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Midtown East

Porter House New York

This restaurant from chef Michael Lomonaco (Windows on the World) is part of the all-star lineup at the Time Warner Center. Inside the sexy brown-and-tan interior, portions are large and prices are fair. The steaks get a glorious char, and the wine list offers 500 labels to choose from, including a selection of half bottles.

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Upper West Side

Strip House

Strip House cultivates a retro-sexy vibe with its suggestive name, red furnishings and vintage pinups. But it’s still a modern meat shrine flaunting French influences. Executive chef John Schenk makes sure his New York strips arrive at your table still sizzling, seasoned with sea salt and peppercorns, and showing no sign of extraneous fat. Order the New York strip and you’ll experience the sublime combination of a perfectly charred outside with a luscious rare-red inside. Everyone will enjoy the black-truffle creamed spinach, one of several gourmet takes on classic steak sides.

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Greenwich Village

Wolfgang’s Steakhouse

Critics' pick

It was a gamble for Wolfgang Zwiener, a former Peter Luger waiter, to open his own steakhouse in midtown in 2004, and riskier still for him to attempt an offshoot of his offshoot. But this is one of the best (albeit priciest) restaurants of its ilk. The steaks kick ass: They’re thick, juicy and charred enough to be flavorful without tasting like carbon. Big groups can order porterhouses for two, three or four; and solo diners can dig into a filet mignon, rib eye or sirloin and not feel like they’re getting the second-best item on the menu.

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Tribeca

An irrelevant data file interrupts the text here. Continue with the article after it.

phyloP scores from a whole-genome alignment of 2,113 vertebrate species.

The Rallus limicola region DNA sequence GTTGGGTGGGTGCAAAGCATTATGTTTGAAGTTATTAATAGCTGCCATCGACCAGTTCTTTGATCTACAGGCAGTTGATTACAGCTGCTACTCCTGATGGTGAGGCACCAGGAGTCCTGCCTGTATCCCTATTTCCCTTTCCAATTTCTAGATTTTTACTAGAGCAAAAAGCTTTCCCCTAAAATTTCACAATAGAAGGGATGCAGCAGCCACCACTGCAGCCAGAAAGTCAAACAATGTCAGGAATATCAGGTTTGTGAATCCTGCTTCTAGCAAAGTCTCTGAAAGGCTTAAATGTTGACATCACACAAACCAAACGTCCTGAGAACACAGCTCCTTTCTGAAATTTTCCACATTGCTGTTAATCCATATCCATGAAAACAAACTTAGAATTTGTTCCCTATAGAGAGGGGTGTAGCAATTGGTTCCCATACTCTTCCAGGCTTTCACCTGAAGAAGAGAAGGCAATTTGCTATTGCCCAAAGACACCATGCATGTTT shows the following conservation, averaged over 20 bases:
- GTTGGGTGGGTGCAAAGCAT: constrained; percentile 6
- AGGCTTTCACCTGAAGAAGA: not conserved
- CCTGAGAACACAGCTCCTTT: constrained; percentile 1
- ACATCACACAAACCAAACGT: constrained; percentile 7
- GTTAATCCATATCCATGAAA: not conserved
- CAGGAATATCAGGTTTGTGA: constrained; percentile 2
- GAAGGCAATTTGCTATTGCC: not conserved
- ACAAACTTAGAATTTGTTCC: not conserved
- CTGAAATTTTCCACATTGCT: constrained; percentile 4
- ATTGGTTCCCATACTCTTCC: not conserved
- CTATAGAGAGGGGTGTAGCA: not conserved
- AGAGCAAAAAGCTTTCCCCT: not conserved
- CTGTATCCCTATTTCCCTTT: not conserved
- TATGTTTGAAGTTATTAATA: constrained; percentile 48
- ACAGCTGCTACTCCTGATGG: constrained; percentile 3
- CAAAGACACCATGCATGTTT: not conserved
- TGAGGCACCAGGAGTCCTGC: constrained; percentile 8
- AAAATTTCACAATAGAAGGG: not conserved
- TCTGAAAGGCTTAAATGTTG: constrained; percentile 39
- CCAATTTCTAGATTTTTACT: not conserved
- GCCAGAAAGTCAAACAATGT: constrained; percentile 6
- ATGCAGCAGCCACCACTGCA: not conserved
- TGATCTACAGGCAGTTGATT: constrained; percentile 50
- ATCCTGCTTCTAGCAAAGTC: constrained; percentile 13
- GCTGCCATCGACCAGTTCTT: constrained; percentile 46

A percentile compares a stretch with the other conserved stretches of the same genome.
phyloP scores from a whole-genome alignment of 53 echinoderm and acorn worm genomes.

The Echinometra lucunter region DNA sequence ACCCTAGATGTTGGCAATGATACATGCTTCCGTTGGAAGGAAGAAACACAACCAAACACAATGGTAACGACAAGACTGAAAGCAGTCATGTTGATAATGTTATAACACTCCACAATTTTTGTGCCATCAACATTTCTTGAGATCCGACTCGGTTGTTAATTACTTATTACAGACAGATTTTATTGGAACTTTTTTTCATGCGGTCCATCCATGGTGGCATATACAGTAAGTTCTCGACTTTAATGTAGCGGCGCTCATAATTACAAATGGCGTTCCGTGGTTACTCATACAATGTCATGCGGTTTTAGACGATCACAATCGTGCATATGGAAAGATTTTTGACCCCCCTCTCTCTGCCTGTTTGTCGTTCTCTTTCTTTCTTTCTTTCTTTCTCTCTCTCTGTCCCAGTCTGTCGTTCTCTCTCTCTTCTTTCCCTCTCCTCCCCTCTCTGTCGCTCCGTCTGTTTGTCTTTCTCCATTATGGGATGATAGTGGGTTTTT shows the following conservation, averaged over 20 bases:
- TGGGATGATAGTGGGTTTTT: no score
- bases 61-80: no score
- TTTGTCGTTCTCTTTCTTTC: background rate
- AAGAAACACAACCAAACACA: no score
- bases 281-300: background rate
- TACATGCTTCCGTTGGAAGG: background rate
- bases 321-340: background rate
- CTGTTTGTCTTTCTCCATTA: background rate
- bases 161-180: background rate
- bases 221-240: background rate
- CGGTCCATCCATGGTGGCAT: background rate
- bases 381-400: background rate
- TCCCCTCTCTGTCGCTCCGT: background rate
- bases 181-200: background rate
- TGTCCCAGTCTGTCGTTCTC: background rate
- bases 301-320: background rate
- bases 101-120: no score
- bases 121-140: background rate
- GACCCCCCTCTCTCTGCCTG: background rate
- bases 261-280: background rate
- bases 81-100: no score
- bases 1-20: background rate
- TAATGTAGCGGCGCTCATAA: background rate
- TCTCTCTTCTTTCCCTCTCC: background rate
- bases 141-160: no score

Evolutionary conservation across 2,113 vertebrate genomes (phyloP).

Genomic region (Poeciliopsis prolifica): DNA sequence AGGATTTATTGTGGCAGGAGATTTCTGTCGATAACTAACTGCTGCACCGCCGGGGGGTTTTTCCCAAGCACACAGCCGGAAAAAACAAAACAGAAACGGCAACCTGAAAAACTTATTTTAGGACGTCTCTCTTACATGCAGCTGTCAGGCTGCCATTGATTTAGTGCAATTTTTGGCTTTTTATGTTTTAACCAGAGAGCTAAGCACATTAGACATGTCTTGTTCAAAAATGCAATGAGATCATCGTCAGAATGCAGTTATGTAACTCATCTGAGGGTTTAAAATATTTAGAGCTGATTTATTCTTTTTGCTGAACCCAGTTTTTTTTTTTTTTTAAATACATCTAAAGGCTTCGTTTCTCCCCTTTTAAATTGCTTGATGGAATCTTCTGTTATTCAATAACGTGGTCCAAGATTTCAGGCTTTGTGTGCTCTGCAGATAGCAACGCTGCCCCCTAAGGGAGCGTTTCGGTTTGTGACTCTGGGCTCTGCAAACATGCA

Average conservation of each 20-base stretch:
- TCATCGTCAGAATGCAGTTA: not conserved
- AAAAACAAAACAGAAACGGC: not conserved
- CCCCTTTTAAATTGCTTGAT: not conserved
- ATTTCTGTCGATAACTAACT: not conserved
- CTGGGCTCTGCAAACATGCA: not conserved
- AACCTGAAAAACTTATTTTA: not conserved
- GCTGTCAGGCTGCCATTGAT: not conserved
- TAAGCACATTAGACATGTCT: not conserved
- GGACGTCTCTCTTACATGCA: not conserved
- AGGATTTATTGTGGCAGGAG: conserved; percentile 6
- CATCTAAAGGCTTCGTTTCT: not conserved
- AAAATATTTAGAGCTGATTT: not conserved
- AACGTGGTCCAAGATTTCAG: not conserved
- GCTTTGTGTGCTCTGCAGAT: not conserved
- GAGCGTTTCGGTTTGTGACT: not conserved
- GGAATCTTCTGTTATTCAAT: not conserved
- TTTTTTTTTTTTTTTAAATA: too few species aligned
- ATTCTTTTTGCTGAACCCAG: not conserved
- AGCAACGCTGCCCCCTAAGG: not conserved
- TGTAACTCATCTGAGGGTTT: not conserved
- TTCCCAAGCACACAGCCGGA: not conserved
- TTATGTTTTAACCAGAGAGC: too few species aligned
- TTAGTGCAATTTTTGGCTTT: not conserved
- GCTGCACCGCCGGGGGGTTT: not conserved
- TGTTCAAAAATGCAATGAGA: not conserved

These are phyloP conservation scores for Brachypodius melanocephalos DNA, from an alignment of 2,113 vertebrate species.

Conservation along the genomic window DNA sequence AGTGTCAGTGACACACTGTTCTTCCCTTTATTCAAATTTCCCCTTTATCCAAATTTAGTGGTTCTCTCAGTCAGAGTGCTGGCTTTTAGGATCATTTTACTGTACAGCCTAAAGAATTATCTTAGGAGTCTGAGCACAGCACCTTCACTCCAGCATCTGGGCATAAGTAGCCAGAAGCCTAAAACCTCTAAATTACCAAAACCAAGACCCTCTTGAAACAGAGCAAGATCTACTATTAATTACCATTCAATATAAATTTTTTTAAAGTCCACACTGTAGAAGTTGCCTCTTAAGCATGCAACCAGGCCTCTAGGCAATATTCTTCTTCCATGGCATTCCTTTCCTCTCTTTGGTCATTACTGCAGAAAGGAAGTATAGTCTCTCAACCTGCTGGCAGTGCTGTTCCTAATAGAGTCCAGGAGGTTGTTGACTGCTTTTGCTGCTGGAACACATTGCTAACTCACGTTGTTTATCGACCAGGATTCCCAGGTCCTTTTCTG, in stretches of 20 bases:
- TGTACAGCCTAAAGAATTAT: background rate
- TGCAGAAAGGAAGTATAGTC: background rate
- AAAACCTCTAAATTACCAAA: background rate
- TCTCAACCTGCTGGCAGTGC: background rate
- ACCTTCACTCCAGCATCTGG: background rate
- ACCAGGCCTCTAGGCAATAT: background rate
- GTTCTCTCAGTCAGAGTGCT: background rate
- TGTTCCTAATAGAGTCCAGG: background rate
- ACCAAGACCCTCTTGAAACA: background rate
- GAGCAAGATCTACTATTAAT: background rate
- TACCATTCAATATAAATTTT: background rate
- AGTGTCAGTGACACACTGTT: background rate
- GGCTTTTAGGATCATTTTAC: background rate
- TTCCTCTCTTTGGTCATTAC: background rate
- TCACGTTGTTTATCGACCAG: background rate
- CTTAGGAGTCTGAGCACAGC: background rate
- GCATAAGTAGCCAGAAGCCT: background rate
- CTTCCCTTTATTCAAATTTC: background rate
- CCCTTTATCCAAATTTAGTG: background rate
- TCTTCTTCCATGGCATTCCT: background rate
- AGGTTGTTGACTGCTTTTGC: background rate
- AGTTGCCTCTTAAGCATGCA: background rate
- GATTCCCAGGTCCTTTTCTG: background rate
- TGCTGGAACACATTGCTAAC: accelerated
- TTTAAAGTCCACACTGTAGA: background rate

Old Homestead Steakhouse

Opened in 1868 as a dockworkers’ chophouse, this clubby establishment draws a laid-back New York crowd (MePa’s glamazons need not apply). But even those finicky eaters would be impressed by starters such as a tender-as-sashimi seared yellowfin tuna, and by ever-fresh raw bar selections. Still, folks come here for the beef. Spring for the flavorful strip steak, or a well-seasoned prime rib. Any way you carve it, this place stands the test of time.

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Chelsea

Sammy's Roumanian Steak House

Walk into this LES rathskeller on a crowded evening and you may think you’ve stumbled into a bar mitzvah—Yiddish sing-alongs and folk dancing are ignited by the live synthesizer and further fueled by icy shots of vodka. The very Eastern European menu includes saline chicken liver, garlicky karnatzlack sausage and enormous beef tenderloins, all of which are hearty enough to slow down the hora. The sparse decor may be dated, but the prices aren’t: Order carefully or you’ll lose your dowry paying for your meal.

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Lower East Side

Comments

4 comments
Tyrone Bobby Joe H
Tyrone Bobby Joe H

The first picture on this article looked more like a regular house than a steakhouse! I'm definitely going to have to visit some of these places the next time I visit New York! I'm looking for a couple steakhouses in my area right now. Hopefully I find something good! http://www.bardis.com/ 

K Bear
K Bear

List is a joke. St Anslem? Really? Just because a restaurant offers a steak on the menu doesn't make them a steak house. Even Time Out's review doesn't suggest any steaks to eat - but vegetables and lamb. St Anslem could be a great restaurant, but when the title says "Best STEAKHOUSE in NYC" the list should contain ACTUAL STEAKHOUSES.

douglas kris
douglas kris

You are missing the oldest one in NYC, Delmonico's